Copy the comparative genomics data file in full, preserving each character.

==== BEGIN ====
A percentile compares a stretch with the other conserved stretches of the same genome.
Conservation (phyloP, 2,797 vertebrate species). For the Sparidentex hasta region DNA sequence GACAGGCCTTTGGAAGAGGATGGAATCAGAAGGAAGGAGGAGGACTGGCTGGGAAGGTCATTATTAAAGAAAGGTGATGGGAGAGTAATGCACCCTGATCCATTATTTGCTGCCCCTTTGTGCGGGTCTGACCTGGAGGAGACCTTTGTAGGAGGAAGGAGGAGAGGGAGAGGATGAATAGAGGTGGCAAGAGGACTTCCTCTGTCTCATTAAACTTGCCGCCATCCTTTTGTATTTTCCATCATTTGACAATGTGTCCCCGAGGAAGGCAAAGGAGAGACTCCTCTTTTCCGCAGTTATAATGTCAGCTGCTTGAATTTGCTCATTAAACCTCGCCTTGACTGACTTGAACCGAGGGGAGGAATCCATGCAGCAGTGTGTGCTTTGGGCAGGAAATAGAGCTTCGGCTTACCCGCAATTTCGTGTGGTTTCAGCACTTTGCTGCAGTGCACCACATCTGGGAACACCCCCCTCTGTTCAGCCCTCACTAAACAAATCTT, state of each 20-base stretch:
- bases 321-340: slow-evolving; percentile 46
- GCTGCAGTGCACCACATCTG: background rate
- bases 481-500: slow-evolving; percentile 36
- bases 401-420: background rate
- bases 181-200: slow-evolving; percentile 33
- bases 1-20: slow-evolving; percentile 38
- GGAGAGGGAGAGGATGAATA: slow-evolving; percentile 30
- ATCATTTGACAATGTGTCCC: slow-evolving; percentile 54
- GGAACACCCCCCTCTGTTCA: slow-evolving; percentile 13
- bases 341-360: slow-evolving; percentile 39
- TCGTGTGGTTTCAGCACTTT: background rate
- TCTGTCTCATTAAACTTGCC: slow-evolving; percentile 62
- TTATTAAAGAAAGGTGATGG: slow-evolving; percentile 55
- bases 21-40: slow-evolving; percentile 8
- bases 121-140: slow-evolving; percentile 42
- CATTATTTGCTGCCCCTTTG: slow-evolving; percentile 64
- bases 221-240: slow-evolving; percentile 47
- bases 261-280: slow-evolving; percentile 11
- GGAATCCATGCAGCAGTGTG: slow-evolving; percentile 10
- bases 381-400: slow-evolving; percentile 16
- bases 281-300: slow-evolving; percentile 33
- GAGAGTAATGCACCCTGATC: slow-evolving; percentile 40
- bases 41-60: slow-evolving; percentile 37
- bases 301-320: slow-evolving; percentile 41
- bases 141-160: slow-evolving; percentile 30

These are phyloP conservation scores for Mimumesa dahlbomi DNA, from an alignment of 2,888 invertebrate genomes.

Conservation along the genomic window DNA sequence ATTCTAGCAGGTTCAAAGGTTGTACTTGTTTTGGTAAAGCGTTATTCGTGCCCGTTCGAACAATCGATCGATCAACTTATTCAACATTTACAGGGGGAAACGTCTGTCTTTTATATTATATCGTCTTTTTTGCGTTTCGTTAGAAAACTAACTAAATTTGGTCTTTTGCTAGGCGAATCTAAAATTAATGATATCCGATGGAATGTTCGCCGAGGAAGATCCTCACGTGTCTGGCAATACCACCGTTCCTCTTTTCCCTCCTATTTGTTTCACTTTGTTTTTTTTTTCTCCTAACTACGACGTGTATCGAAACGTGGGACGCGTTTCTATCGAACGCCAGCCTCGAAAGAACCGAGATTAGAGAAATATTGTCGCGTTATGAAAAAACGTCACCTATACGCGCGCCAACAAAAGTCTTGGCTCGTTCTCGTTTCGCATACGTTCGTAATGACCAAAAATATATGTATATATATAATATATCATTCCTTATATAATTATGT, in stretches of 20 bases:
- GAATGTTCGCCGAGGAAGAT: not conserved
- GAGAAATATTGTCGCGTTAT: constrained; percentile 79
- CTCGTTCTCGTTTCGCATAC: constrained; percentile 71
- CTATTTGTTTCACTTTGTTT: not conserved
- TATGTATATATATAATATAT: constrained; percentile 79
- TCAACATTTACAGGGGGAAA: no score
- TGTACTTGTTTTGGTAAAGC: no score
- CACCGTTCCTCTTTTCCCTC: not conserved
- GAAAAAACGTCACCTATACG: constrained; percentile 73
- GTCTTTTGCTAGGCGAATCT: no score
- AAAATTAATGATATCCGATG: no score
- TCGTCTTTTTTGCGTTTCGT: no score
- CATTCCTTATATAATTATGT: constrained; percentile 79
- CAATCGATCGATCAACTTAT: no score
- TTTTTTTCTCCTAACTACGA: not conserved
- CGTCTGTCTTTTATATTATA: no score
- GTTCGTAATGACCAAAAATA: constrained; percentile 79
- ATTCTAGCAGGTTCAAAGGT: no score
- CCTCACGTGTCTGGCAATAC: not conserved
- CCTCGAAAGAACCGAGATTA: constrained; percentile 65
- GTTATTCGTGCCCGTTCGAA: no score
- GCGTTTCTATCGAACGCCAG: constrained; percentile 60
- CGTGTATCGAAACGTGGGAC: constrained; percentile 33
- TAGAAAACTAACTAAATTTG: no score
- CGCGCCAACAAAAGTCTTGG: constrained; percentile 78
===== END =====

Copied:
A percentile compares a stretch with the other conserved stretches of the same genome.
Conservation (phyloP, 2,797 vertebrate species). For the Sparidentex hasta region DNA sequence GACAGGCCTTTGGAAGAGGATGGAATCAGAAGGAAGGAGGAGGACTGGCTGGGAAGGTCATTATTAAAGAAAGGTGATGGGAGAGTAATGCACCCTGATCCATTATTTGCTGCCCCTTTGTGCGGGTCTGACCTGGAGGAGACCTTTGTAGGAGGAAGGAGGAGAGGGAGAGGATGAATAGAGGTGGCAAGAGGACTTCCTCTGTCTCATTAAACTTGCCGCCATCCTTTTGTATTTTCCATCATTTGACAATGTGTCCCCGAGGAAGGCAAAGGAGAGACTCCTCTTTTCCGCAGTTATAATGTCAGCTGCTTGAATTTGCTCATTAAACCTCGCCTTGACTGACTTGAACCGAGGGGAGGAATCCATGCAGCAGTGTGTGCTTTGGGCAGGAAATAGAGCTTCGGCTTACCCGCAATTTCGTGTGGTTTCAGCACTTTGCTGCAGTGCACCACATCTGGGAACACCCCCCTCTGTTCAGCCCTCACTAAACAAATCTT, state of each 20-base stretch:
- bases 321-340: slow-evolving; percentile 46
- GCTGCAGTGCACCACATCTG: background rate
- bases 481-500: slow-evolving; percentile 36
- bases 401-420: background rate
- bases 181-200: slow-evolving; percentile 33
- bases 1-20: slow-evolving; percentile 38
- GGAGAGGGAGAGGATGAATA: slow-evolving; percentile 30
- ATCATTTGACAATGTGTCCC: slow-evolving; percentile 54
- GGAACACCCCCCTCTGTTCA: slow-evolving; percentile 13
- bases 341-360: slow-evolving; percentile 39
- TCGTGTGGTTTCAGCACTTT: background rate
- TCTGTCTCATTAAACTTGCC: slow-evolving; percentile 62
- TTATTAAAGAAAGGTGATGG: slow-evolving; percentile 55
- bases 21-40: slow-evolving; percentile 8
- bases 121-140: slow-evolving; percentile 42
- CATTATTTGCTGCCCCTTTG: slow-evolving; percentile 64
- bases 221-240: slow-evolving; percentile 47
- bases 261-280: slow-evolving; percentile 11
- GGAATCCATGCAGCAGTGTG: slow-evolving; percentile 10
- bases 381-400: slow-evolving; percentile 16
- bases 281-300: slow-evolving; percentile 33
- GAGAGTAATGCACCCTGATC: slow-evolving; percentile 40
- bases 41-60: slow-evolving; percentile 37
- bases 301-320: slow-evolving; percentile 41
- bases 141-160: slow-evolving; percentile 30

These are phyloP conservation scores for Mimumesa dahlbomi DNA, from an alignment of 2,888 invertebrate genomes.

Conservation along the genomic window DNA sequence ATTCTAGCAGGTTCAAAGGTTGTACTTGTTTTGGTAAAGCGTTATTCGTGCCCGTTCGAACAATCGATCGATCAACTTATTCAACATTTACAGGGGGAAACGTCTGTCTTTTATATTATATCGTCTTTTTTGCGTTTCGTTAGAAAACTAACTAAATTTGGTCTTTTGCTAGGCGAATCTAAAATTAATGATATCCGATGGAATGTTCGCCGAGGAAGATCCTCACGTGTCTGGCAATACCACCGTTCCTCTTTTCCCTCCTATTTGTTTCACTTTGTTTTTTTTTTCTCCTAACTACGACGTGTATCGAAACGTGGGACGCGTTTCTATCGAACGCCAGCCTCGAAAGAACCGAGATTAGAGAAATATTGTCGCGTTATGAAAAAACGTCACCTATACGCGCGCCAACAAAAGTCTTGGCTCGTTCTCGTTTCGCATACGTTCGTAATGACCAAAAATATATGTATATATATAATATATCATTCCTTATATAATTATGT, in stretches of 20 bases:
- GAATGTTCGCCGAGGAAGAT: not conserved
- GAGAAATATTGTCGCGTTAT: constrained; percentile 79
- CTCGTTCTCGTTTCGCATAC: constrained; percentile 71
- CTATTTGTTTCACTTTGTTT: not conserved
- TATGTATATATATAATATAT: constrained; percentile 79
- TCAACATTTACAGGGGGAAA: no score
- TGTACTTGTTTTGGTAAAGC: no score
- CACCGTTCCTCTTTTCCCTC: not conserved
- GAAAAAACGTCACCTATACG: constrained; percentile 73
- GTCTTTTGCTAGGCGAATCT: no score
- AAAATTAATGATATCCGATG: no score
- TCGTCTTTTTTGCGTTTCGT: no score
- CATTCCTTATATAATTATGT: constrained; percentile 79
- CAATCGATCGATCAACTTAT: no score
- TTTTTTTCTCCTAACTACGA: not conserved
- CGTCTGTCTTTTATATTATA: no score
- GTTCGTAATGACCAAAAATA: constrained; percentile 79
- ATTCTAGCAGGTTCAAAGGT: no score
- CCTCACGTGTCTGGCAATAC: not conserved
- CCTCGAAAGAACCGAGATTA: constrained; percentile 65
- GTTATTCGTGCCCGTTCGAA: no score
- GCGTTTCTATCGAACGCCAG: constrained; percentile 60
- CGTGTATCGAAACGTGGGAC: constrained; percentile 33
- TAGAAAACTAACTAAATTTG: no score
- CGCGCCAACAAAAGTCTTGG: constrained; percentile 78